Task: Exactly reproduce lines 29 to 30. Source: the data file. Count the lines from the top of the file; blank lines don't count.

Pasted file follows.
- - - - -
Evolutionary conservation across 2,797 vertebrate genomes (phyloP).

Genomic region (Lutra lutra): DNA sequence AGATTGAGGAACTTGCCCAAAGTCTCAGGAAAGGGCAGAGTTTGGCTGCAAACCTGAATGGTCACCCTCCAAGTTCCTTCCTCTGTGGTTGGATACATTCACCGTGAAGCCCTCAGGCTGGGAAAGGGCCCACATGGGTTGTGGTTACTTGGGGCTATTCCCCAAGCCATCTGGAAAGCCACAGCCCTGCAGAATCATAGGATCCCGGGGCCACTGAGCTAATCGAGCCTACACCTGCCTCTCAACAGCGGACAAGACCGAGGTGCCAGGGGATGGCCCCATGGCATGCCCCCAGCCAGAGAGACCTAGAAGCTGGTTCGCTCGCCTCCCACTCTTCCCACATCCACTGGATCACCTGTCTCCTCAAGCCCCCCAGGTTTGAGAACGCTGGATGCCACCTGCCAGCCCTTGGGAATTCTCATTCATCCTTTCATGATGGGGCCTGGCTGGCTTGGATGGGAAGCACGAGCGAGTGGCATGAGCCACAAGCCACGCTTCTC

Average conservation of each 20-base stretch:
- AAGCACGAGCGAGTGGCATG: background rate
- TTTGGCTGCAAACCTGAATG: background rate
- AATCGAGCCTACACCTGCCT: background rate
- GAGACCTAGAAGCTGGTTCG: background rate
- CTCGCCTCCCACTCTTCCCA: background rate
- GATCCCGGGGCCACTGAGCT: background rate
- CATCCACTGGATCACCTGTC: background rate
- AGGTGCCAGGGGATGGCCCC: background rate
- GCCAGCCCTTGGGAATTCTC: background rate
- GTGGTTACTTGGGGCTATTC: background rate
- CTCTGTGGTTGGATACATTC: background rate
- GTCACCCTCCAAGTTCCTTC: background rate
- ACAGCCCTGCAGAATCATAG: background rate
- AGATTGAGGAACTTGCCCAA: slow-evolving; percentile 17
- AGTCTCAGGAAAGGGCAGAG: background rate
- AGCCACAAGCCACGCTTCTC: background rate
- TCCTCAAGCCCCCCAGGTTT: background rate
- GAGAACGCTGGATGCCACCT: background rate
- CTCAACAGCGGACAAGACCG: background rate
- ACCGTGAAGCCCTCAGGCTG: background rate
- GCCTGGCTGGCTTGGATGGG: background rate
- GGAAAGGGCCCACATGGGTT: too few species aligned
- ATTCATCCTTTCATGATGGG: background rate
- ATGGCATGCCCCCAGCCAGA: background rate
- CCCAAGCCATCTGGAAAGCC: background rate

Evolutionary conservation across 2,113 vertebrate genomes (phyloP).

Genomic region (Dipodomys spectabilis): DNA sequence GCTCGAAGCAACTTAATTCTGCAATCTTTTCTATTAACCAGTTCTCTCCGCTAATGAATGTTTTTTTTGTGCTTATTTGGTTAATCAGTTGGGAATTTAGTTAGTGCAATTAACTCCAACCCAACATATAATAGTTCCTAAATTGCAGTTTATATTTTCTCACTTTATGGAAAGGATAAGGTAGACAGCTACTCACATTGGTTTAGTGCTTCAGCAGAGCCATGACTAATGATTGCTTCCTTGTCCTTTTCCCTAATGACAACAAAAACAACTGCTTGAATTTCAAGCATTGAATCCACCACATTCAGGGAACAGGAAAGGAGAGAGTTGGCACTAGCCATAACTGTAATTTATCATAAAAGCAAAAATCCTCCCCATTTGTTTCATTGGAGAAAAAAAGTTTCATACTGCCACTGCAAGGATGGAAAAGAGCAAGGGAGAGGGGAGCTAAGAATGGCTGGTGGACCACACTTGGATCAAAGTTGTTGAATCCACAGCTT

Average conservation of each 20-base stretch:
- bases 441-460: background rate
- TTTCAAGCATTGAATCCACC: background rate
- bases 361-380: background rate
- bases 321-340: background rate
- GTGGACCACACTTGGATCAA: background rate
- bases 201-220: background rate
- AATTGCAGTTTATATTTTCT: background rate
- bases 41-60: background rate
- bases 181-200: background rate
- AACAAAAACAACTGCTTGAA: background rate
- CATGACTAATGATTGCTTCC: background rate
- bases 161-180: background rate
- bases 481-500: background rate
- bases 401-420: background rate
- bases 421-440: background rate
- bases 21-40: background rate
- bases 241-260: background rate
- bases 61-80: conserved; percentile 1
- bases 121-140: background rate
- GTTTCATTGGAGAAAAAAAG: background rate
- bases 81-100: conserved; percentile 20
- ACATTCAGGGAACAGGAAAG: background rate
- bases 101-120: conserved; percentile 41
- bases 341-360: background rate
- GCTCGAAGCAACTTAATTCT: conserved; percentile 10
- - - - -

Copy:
Evolutionary conservation across 2,113 vertebrate genomes (phyloP).

Genomic region (Dipodomys spectabilis): DNA sequence GCTCGAAGCAACTTAATTCTGCAATCTTTTCTATTAACCAGTTCTCTCCGCTAATGAATGTTTTTTTTGTGCTTATTTGGTTAATCAGTTGGGAATTTAGTTAGTGCAATTAACTCCAACCCAACATATAATAGTTCCTAAATTGCAGTTTATATTTTCTCACTTTATGGAAAGGATAAGGTAGACAGCTACTCACATTGGTTTAGTGCTTCAGCAGAGCCATGACTAATGATTGCTTCCTTGTCCTTTTCCCTAATGACAACAAAAACAACTGCTTGAATTTCAAGCATTGAATCCACCACATTCAGGGAACAGGAAAGGAGAGAGTTGGCACTAGCCATAACTGTAATTTATCATAAAAGCAAAAATCCTCCCCATTTGTTTCATTGGAGAAAAAAAGTTTCATACTGCCACTGCAAGGATGGAAAAGAGCAAGGGAGAGGGGAGCTAAGAATGGCTGGTGGACCACACTTGGATCAAAGTTGTTGAATCCACAGCTT